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Re: [Xen-devel] [PATCH] Blktap: Userspace file-based image support. (RFC)

AW> I'm sure that Dan can comment on this as well.  The main technical
AW> difference is that (as I understand it at least) dm-userspace
AW> doesn't bring block data through userspace, just the block request
AW> addresses, which may be redirected.  The current tap code maps the
AW> entire request up, so you can potentially change the data and you
AW> can issue block I/O using normal unix file access functions.

Yup, that's a correct assessment.

AW> My intuition is that an approach like dm-userspace can be made
AW> more efficient in the long run, but right now it's going to be
AW> slower as you need to do copies of guest data pages as requests go
AW> through the device mapper kernel code.

Why do you say that?  I would imagine that blkback provides the domU
pages as the target pages in the request, is that right?  In that
case, the data coming off of the disk should go directly into the domU
page.  Remember that dm-userspace doesn't do anything other than
rewriting of the destination device and sector of a request.  So,
however it works for blkback now, is how it works with dm-userspace in
the mix.

AW> This should be fixable though.  I'm also not sure how carefully
AW> dm-u watches block completion responses to ensure safety of
AW> metadata updates relative to data writes.  This too should be
AW> fixable -- i just don't know if the user-level tools can currently
AW> request completion notifications on requests that they've
AW> processed.  

So, right now, we're a little optimistic about metadata writing.  It
will be relatively easy to hijack the callback routine for the disk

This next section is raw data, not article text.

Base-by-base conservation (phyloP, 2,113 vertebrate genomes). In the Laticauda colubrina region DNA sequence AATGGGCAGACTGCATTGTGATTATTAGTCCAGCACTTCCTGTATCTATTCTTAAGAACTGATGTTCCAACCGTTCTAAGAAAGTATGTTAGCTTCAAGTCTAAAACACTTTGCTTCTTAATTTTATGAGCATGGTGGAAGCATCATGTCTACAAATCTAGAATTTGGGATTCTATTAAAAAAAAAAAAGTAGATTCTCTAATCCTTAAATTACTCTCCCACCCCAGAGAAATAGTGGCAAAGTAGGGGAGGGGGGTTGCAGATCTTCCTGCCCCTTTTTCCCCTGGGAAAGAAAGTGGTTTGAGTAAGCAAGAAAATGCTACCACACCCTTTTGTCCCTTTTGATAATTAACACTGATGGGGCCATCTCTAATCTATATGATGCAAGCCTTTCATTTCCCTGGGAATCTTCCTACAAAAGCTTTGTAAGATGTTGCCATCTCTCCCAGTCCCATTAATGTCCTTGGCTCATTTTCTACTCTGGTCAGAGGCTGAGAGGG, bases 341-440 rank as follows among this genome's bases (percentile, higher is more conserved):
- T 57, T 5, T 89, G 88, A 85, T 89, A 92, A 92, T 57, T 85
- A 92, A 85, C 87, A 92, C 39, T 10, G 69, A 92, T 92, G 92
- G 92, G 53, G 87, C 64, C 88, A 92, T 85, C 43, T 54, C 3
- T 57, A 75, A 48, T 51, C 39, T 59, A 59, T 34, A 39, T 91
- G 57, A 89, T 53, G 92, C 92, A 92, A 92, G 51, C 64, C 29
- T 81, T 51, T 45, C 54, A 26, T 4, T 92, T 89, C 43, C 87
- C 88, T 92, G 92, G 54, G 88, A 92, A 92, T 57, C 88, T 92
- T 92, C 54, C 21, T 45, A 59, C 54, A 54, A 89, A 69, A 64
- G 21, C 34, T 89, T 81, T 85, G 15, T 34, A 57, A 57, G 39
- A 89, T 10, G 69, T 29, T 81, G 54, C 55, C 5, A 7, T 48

request (a technique which is heavily used in the rest of the block
layer) to get a completion trigger.  We can then notify userspace for
the metadata write and then trigger the original callback routine for

AW> A benefit to the dm-user patch is that it is more of a linux
AW> approach than a xen+linux approach.  Dm-user will be generally
AW> useful in the linux tree

Right, this is a huge advantage, I think.  Being able to mount images
as if they were disks will be quite helpful.  Another benefit is the
ability to easily convert between formats.  Converting a vmdk to a
qcow is as easy as mounting both and doing a "cp -R" between them.

AW> Similarly though, one downside of dm-user, that is absolutely no
AW> fault of the developers, is the dependency on the linux loopback
AW> driver

Just a clarification, this is only if file images are used.  If using
LVMs or partitions or some other block device, we don't use the loop

AW> which has some bad failure characteristics which can result in
AW> both data being acknowledged as written even though it hasn't
AW> been, and the OOM killer going insane.  I think some fixes to loop
AW> probably need to be applied in the near future given how much
AW> people are generally depending on the code with VMs.

Can you elaborate about what specifically is wrong with the loop

AW> Julian and I have talked about extending the tap driver to combine
AW> it with blkback and allow block address translation without access
AW> to request contents.

Since the kernel already has a block address translation solution
(i.e. device-mapper), is there a benefit to adding another
xen-specific one?

Another question I have is this: doesn't the dependence on libaio
limit you to certain filesystems?  For example, the page for libaio
doesn't mention reisferfs as supported.  Does that mean that SLES
users won't be able to use ublkback?

Thanks for posting your code Andrew!

Dan Smith
IBM Linux Technology Center
Open Hypervisor Team
email: danms@xxxxxxxxxx

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